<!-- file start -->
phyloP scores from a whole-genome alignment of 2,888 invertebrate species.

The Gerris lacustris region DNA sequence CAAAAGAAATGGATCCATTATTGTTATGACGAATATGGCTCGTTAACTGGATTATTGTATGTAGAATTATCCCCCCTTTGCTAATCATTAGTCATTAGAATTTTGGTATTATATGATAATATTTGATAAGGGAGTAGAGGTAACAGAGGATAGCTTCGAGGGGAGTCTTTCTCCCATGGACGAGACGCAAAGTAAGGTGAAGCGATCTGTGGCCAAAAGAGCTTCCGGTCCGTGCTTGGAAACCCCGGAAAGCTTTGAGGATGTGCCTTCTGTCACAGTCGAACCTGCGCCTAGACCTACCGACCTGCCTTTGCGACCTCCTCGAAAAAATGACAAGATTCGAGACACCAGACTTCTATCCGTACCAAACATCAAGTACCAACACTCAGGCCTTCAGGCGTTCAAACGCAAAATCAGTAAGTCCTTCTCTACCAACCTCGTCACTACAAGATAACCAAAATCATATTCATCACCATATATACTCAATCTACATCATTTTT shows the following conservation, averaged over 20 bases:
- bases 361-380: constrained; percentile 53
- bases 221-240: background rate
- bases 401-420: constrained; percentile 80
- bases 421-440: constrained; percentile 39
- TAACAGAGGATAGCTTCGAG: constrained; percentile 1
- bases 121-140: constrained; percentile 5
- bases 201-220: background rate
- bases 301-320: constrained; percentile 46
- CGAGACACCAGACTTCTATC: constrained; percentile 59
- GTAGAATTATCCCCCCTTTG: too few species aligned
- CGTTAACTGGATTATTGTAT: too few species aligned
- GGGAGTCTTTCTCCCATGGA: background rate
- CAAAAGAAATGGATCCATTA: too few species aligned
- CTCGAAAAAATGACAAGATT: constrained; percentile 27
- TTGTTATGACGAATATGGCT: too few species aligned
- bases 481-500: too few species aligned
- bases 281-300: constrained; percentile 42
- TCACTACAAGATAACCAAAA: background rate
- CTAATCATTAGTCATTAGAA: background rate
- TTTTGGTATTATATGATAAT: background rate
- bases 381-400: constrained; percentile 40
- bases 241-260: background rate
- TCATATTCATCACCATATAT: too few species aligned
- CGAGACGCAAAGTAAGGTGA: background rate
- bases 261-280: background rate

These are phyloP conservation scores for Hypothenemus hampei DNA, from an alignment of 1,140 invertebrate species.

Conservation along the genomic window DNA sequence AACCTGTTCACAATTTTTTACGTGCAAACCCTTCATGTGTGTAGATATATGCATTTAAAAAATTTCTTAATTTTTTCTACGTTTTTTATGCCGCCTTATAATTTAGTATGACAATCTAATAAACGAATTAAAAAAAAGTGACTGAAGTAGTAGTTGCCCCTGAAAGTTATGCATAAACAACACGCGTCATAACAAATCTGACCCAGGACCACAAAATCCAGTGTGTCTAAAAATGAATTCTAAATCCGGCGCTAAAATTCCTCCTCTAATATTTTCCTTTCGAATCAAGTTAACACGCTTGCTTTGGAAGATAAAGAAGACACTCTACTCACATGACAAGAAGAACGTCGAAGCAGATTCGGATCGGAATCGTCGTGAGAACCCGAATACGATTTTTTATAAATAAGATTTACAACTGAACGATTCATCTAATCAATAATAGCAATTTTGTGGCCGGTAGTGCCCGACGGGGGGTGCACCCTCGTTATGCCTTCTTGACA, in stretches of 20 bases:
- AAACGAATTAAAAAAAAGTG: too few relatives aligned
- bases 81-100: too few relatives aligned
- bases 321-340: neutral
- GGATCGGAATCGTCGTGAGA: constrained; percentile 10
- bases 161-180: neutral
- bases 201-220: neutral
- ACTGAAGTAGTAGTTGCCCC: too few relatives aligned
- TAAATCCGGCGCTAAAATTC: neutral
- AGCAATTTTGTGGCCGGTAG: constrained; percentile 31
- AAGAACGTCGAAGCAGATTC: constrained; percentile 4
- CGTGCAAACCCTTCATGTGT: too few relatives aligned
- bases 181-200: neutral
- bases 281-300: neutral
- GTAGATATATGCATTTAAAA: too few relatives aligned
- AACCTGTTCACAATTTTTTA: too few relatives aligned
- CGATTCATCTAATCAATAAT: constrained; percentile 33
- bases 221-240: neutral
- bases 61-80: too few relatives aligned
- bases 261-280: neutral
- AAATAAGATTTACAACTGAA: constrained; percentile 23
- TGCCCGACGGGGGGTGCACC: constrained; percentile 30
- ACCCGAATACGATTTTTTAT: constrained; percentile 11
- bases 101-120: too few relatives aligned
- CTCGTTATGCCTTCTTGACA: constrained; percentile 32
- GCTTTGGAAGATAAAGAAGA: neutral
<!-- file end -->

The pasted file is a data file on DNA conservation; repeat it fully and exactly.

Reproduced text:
phyloP scores from a whole-genome alignment of 2,888 invertebrate species.

The Gerris lacustris region DNA sequence CAAAAGAAATGGATCCATTATTGTTATGACGAATATGGCTCGTTAACTGGATTATTGTATGTAGAATTATCCCCCCTTTGCTAATCATTAGTCATTAGAATTTTGGTATTATATGATAATATTTGATAAGGGAGTAGAGGTAACAGAGGATAGCTTCGAGGGGAGTCTTTCTCCCATGGACGAGACGCAAAGTAAGGTGAAGCGATCTGTGGCCAAAAGAGCTTCCGGTCCGTGCTTGGAAACCCCGGAAAGCTTTGAGGATGTGCCTTCTGTCACAGTCGAACCTGCGCCTAGACCTACCGACCTGCCTTTGCGACCTCCTCGAAAAAATGACAAGATTCGAGACACCAGACTTCTATCCGTACCAAACATCAAGTACCAACACTCAGGCCTTCAGGCGTTCAAACGCAAAATCAGTAAGTCCTTCTCTACCAACCTCGTCACTACAAGATAACCAAAATCATATTCATCACCATATATACTCAATCTACATCATTTTT shows the following conservation, averaged over 20 bases:
- bases 361-380: constrained; percentile 53
- bases 221-240: background rate
- bases 401-420: constrained; percentile 80
- bases 421-440: constrained; percentile 39
- TAACAGAGGATAGCTTCGAG: constrained; percentile 1
- bases 121-140: constrained; percentile 5
- bases 201-220: background rate
- bases 301-320: constrained; percentile 46
- CGAGACACCAGACTTCTATC: constrained; percentile 59
- GTAGAATTATCCCCCCTTTG: too few species aligned
- CGTTAACTGGATTATTGTAT: too few species aligned
- GGGAGTCTTTCTCCCATGGA: background rate
- CAAAAGAAATGGATCCATTA: too few species aligned
- CTCGAAAAAATGACAAGATT: constrained; percentile 27
- TTGTTATGACGAATATGGCT: too few species aligned
- bases 481-500: too few species aligned
- bases 281-300: constrained; percentile 42
- TCACTACAAGATAACCAAAA: background rate
- CTAATCATTAGTCATTAGAA: background rate
- TTTTGGTATTATATGATAAT: background rate
- bases 381-400: constrained; percentile 40
- bases 241-260: background rate
- TCATATTCATCACCATATAT: too few species aligned
- CGAGACGCAAAGTAAGGTGA: background rate
- bases 261-280: background rate

These are phyloP conservation scores for Hypothenemus hampei DNA, from an alignment of 1,140 invertebrate species.

Conservation along the genomic window DNA sequence AACCTGTTCACAATTTTTTACGTGCAAACCCTTCATGTGTGTAGATATATGCATTTAAAAAATTTCTTAATTTTTTCTACGTTTTTTATGCCGCCTTATAATTTAGTATGACAATCTAATAAACGAATTAAAAAAAAGTGACTGAAGTAGTAGTTGCCCCTGAAAGTTATGCATAAACAACACGCGTCATAACAAATCTGACCCAGGACCACAAAATCCAGTGTGTCTAAAAATGAATTCTAAATCCGGCGCTAAAATTCCTCCTCTAATATTTTCCTTTCGAATCAAGTTAACACGCTTGCTTTGGAAGATAAAGAAGACACTCTACTCACATGACAAGAAGAACGTCGAAGCAGATTCGGATCGGAATCGTCGTGAGAACCCGAATACGATTTTTTATAAATAAGATTTACAACTGAACGATTCATCTAATCAATAATAGCAATTTTGTGGCCGGTAGTGCCCGACGGGGGGTGCACCCTCGTTATGCCTTCTTGACA, in stretches of 20 bases:
- AAACGAATTAAAAAAAAGTG: too few relatives aligned
- bases 81-100: too few relatives aligned
- bases 321-340: neutral
- GGATCGGAATCGTCGTGAGA: constrained; percentile 10
- bases 161-180: neutral
- bases 201-220: neutral
- ACTGAAGTAGTAGTTGCCCC: too few relatives aligned
- TAAATCCGGCGCTAAAATTC: neutral
- AGCAATTTTGTGGCCGGTAG: constrained; percentile 31
- AAGAACGTCGAAGCAGATTC: constrained; percentile 4
- CGTGCAAACCCTTCATGTGT: too few relatives aligned
- bases 181-200: neutral
- bases 281-300: neutral
- GTAGATATATGCATTTAAAA: too few relatives aligned
- AACCTGTTCACAATTTTTTA: too few relatives aligned
- CGATTCATCTAATCAATAAT: constrained; percentile 33
- bases 221-240: neutral
- bases 61-80: too few relatives aligned
- bases 261-280: neutral
- AAATAAGATTTACAACTGAA: constrained; percentile 23
- TGCCCGACGGGGGGTGCACC: constrained; percentile 30
- ACCCGAATACGATTTTTTAT: constrained; percentile 11
- bases 101-120: too few relatives aligned
- CTCGTTATGCCTTCTTGACA: constrained; percentile 32
- GCTTTGGAAGATAAAGAAGA: neutral